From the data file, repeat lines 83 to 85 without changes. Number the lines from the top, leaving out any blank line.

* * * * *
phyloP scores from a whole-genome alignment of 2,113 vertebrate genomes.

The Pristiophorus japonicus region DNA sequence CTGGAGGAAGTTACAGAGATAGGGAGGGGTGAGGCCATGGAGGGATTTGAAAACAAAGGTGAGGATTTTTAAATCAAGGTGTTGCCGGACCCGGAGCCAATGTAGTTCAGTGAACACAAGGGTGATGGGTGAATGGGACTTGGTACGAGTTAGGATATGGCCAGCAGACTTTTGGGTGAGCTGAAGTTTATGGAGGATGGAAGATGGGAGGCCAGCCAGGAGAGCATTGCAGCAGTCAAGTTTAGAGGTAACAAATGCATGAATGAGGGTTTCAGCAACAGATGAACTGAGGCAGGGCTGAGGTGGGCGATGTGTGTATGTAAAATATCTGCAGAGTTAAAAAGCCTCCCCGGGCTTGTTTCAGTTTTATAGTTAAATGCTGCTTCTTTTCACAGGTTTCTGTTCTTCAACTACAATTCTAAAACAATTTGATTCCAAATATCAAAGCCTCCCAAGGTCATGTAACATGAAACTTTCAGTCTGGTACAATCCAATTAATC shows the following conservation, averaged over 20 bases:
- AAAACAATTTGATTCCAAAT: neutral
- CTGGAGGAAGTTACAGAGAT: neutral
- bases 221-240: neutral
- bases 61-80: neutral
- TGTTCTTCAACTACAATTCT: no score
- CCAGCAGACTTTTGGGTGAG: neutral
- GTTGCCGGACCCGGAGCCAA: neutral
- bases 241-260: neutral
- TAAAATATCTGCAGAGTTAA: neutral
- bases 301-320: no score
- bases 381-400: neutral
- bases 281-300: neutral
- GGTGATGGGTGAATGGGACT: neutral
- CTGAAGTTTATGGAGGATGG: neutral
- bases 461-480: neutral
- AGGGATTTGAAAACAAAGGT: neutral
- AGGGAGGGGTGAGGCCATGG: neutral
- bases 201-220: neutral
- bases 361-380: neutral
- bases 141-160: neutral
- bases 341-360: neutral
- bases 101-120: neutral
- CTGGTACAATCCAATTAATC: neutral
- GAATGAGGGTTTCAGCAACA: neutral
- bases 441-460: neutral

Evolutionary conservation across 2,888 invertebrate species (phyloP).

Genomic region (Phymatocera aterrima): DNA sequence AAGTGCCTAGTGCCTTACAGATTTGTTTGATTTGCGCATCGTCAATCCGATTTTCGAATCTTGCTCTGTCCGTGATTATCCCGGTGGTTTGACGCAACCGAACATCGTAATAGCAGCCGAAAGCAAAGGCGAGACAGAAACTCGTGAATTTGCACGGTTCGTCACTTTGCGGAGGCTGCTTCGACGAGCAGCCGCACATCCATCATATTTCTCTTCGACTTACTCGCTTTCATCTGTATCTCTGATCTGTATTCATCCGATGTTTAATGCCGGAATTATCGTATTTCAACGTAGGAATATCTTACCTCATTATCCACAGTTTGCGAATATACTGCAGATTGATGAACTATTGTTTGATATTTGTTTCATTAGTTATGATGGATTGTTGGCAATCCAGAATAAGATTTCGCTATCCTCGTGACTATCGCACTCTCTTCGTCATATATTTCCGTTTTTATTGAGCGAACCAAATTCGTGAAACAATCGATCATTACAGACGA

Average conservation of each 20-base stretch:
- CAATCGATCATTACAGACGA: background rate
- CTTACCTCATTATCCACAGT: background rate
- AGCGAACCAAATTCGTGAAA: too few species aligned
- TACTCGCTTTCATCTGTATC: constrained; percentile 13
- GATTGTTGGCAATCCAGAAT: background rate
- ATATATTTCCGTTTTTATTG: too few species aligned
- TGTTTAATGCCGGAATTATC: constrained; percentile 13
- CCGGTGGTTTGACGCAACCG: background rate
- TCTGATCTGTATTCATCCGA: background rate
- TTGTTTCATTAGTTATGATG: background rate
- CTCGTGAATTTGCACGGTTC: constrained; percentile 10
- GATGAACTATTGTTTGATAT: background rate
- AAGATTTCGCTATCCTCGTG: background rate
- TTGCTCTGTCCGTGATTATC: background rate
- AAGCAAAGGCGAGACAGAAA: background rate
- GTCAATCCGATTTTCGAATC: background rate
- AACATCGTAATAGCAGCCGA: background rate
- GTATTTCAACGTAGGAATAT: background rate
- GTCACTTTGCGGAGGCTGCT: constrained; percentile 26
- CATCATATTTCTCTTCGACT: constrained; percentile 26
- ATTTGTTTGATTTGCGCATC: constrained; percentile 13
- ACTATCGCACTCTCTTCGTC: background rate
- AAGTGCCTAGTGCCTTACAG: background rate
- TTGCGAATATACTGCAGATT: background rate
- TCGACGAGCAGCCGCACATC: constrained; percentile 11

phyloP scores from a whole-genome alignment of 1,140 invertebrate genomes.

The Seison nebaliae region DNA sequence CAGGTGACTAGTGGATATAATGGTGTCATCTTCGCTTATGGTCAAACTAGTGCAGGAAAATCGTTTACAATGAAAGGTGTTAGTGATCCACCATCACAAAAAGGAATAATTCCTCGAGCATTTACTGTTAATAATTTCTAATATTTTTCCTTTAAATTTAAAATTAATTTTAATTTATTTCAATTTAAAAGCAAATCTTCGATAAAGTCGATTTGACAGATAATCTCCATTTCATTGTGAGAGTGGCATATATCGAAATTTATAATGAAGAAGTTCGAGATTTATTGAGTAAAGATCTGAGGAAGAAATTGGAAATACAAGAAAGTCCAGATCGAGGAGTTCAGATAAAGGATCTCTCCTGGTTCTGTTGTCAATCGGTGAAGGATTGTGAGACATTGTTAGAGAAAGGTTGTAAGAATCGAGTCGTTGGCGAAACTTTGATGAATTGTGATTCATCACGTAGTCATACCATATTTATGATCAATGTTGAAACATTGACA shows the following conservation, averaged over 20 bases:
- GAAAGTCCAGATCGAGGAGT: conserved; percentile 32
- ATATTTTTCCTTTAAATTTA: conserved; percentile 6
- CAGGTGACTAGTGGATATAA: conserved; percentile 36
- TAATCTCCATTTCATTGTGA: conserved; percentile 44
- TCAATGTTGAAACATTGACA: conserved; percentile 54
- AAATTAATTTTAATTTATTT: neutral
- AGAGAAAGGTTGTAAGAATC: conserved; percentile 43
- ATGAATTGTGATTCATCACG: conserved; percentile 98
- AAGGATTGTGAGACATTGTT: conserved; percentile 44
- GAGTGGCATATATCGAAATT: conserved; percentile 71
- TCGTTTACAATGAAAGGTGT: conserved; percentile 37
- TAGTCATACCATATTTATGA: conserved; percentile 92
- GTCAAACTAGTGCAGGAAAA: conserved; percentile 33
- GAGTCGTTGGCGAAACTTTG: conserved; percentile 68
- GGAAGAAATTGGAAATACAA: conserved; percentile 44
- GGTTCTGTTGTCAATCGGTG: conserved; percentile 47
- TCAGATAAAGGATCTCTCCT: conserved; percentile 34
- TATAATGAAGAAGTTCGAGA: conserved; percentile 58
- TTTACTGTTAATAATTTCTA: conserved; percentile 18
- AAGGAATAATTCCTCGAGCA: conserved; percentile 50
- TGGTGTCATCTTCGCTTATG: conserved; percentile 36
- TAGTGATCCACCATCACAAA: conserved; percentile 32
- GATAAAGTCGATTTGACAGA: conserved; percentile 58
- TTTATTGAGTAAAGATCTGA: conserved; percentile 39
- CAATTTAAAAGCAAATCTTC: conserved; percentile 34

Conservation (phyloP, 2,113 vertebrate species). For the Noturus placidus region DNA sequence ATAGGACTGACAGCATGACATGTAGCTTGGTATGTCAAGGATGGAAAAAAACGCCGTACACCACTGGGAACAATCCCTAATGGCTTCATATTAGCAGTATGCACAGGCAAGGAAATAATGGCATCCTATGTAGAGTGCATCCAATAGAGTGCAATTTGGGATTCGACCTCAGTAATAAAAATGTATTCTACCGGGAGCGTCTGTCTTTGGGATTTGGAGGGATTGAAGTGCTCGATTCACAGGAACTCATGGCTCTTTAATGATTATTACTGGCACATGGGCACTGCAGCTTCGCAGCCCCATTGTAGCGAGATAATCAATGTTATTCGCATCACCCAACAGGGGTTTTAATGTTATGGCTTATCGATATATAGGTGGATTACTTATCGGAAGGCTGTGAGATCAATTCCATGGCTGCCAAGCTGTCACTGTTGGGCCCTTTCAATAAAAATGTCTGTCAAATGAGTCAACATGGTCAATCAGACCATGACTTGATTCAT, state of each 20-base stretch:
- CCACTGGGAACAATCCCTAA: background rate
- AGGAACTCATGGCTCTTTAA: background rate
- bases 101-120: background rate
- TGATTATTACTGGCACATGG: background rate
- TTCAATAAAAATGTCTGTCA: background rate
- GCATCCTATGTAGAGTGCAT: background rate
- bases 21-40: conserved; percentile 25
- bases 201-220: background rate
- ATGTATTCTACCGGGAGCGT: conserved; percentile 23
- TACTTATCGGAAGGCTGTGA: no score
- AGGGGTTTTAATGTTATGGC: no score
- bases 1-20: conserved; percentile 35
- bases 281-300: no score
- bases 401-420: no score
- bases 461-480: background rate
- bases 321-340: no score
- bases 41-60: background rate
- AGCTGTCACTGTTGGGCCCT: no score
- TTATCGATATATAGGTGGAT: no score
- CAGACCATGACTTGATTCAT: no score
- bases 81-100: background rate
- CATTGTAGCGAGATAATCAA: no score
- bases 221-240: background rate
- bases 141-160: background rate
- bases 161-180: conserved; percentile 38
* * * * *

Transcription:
Conservation (phyloP, 2,113 vertebrate species). For the Noturus placidus region DNA sequence ATAGGACTGACAGCATGACATGTAGCTTGGTATGTCAAGGATGGAAAAAAACGCCGTACACCACTGGGAACAATCCCTAATGGCTTCATATTAGCAGTATGCACAGGCAAGGAAATAATGGCATCCTATGTAGAGTGCATCCAATAGAGTGCAATTTGGGATTCGACCTCAGTAATAAAAATGTATTCTACCGGGAGCGTCTGTCTTTGGGATTTGGAGGGATTGAAGTGCTCGATTCACAGGAACTCATGGCTCTTTAATGATTATTACTGGCACATGGGCACTGCAGCTTCGCAGCCCCATTGTAGCGAGATAATCAATGTTATTCGCATCACCCAACAGGGGTTTTAATGTTATGGCTTATCGATATATAGGTGGATTACTTATCGGAAGGCTGTGAGATCAATTCCATGGCTGCCAAGCTGTCACTGTTGGGCCCTTTCAATAAAAATGTCTGTCAAATGAGTCAACATGGTCAATCAGACCATGACTTGATTCAT, state of each 20-base stretch:
- CCACTGGGAACAATCCCTAA: background rate
- AGGAACTCATGGCTCTTTAA: background rate